Since the pandemic began in early 2020, business has been facing the challenge of operating in the ‘new norm’. The need for a resilient and agile supply chain that can withstand aggressive fluctuations in demand, support improvements in cash-flow and provide better control and visibility of supply chain functions has never been greater.
Working with our clients, we have seen first-hand the effects of COVID-19 across multiple sectors. It is clear that companies who had previously implemented ‘agile’ have not suffered the effects of the pandemic as harshly. Their systems and tools have enabled them to make informed decisions about their supply chain, and adapt to rapidly changing demand and supply of parts and products.
Adopting digitalisation in the end-to-end supply chain
Before COVID-19, the adoption of new technology in the supply chain, with the goal of a more agile model, was driven by technological advances and Industry 4.0. Today it is driven by necessity, as a digital approach is seen as the means to gain control of supply chain functions whilst maintaining and improving service levels.
Multiple benefits result from adopting new technology and tools in the supply chain. These include; an increase in the efficiency of operations, increased accuracy of data extracted from the supply chain and the resulting ability to make better decisions.
Over the past year, we have seen many industries forced into adopting new types of technology in order to remain open. Many small high street retailers have adopted online ordering as their means of survival. This shift can put significant strain on the supply chain as it no longer caters to the needs of one location. Instead, it has to satisfy demand on a national/international scale which can open up supply and demand issues through the entire supply chain.
This puts pressure on the businesses’ service levels, as well as a strain on suppliers who may not have the resources to scale to significant increases in growth within such short timescales.
Deploying tools such as demand forecasting software into the value chain can significantly improve service levels, reduce cash tied up in stock and reduce obsolescence.
Building supply chain resilience
Building a resilient supply chain that caters to the requirement of future business goals is paramount to growth and success. TVS’ Procurement and Supply Chain Director, Rebecca Ryan, explains what is required:
“It takes a holistic approach to build a resilient supply chain, using a framework against which to map critical elements including demand, supply, geography and sustainability, considering risk mitigation whilst remaining agile to be able to respond to changes in any of these. This is driven through technology led data analytics providing artificial intelligence and machine learning outputs to aid effective decision making. The insight provided by these systems allows a business to plan and share information throughout the supply chain creating end to end visibility, which can be adapted as appropriate to ensure the surety of supply when and where required. The data collated enables the effectiveness of the plan to be measured and further enhanced. Strong supplier relationships and engagement provide clear data flow and engagement in responding to the immediate challenges that are faced”.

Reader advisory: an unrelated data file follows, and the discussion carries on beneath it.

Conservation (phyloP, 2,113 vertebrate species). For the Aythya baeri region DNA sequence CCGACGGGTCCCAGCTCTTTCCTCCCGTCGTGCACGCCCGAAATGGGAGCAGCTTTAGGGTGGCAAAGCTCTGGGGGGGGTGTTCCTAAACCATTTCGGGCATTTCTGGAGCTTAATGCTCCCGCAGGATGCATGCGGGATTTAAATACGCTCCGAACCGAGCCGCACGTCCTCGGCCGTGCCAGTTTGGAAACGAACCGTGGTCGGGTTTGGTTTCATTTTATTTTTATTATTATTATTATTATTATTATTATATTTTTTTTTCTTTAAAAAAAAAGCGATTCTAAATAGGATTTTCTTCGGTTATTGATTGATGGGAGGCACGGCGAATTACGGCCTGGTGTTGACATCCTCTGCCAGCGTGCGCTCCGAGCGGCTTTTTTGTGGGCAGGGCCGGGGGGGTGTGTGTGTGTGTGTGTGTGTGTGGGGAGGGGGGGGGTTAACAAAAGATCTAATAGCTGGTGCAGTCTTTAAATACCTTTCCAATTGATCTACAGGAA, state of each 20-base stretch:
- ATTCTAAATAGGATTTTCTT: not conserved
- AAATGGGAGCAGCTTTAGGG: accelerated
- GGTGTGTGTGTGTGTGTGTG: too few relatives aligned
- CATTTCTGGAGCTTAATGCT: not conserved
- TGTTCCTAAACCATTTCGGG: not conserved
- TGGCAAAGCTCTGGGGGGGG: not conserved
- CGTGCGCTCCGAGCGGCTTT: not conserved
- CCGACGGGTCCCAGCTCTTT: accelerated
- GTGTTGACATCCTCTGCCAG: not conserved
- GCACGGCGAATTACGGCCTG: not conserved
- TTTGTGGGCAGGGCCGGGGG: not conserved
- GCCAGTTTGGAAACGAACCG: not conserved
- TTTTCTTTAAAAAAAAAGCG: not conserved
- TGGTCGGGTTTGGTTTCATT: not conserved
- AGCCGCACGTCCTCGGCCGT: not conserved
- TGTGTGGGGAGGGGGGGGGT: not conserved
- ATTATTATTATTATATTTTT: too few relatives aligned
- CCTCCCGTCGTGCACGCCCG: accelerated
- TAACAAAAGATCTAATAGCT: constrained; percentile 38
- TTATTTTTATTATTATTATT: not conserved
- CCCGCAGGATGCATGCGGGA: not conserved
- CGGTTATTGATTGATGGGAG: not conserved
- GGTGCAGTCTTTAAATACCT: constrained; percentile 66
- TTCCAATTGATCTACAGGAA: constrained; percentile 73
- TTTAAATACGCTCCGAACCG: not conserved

Within the functions that contribute to resilience of the supply chain, there are particular areas that drive significant transformation:
- Agile demand techniques
The ability to forecast demand accurately and secure provision for future requirements is a vital factor to building a resilient supply chain. No one could have predicted the scale and nature of the disruption that the pandemic has caused. However, companies with dedicated, dynamic demand forecast planning procedures will undoubtedly have experienced less downstream supply chain disruption.
Having these systems in place has not only helped in the short term, but also proved essential in adjusting demands and forecasts throughout the pandemic. There have been massive spikes in demand for products traditionally in supply abundance, which quickly became highly required products in short supply. Items such as hand sanitiser, masks, visors and other PPE products used to provide initial protection against the virus became highly sought after. This resulted in panic buying, shortage of supply and high rises in market pricing levels.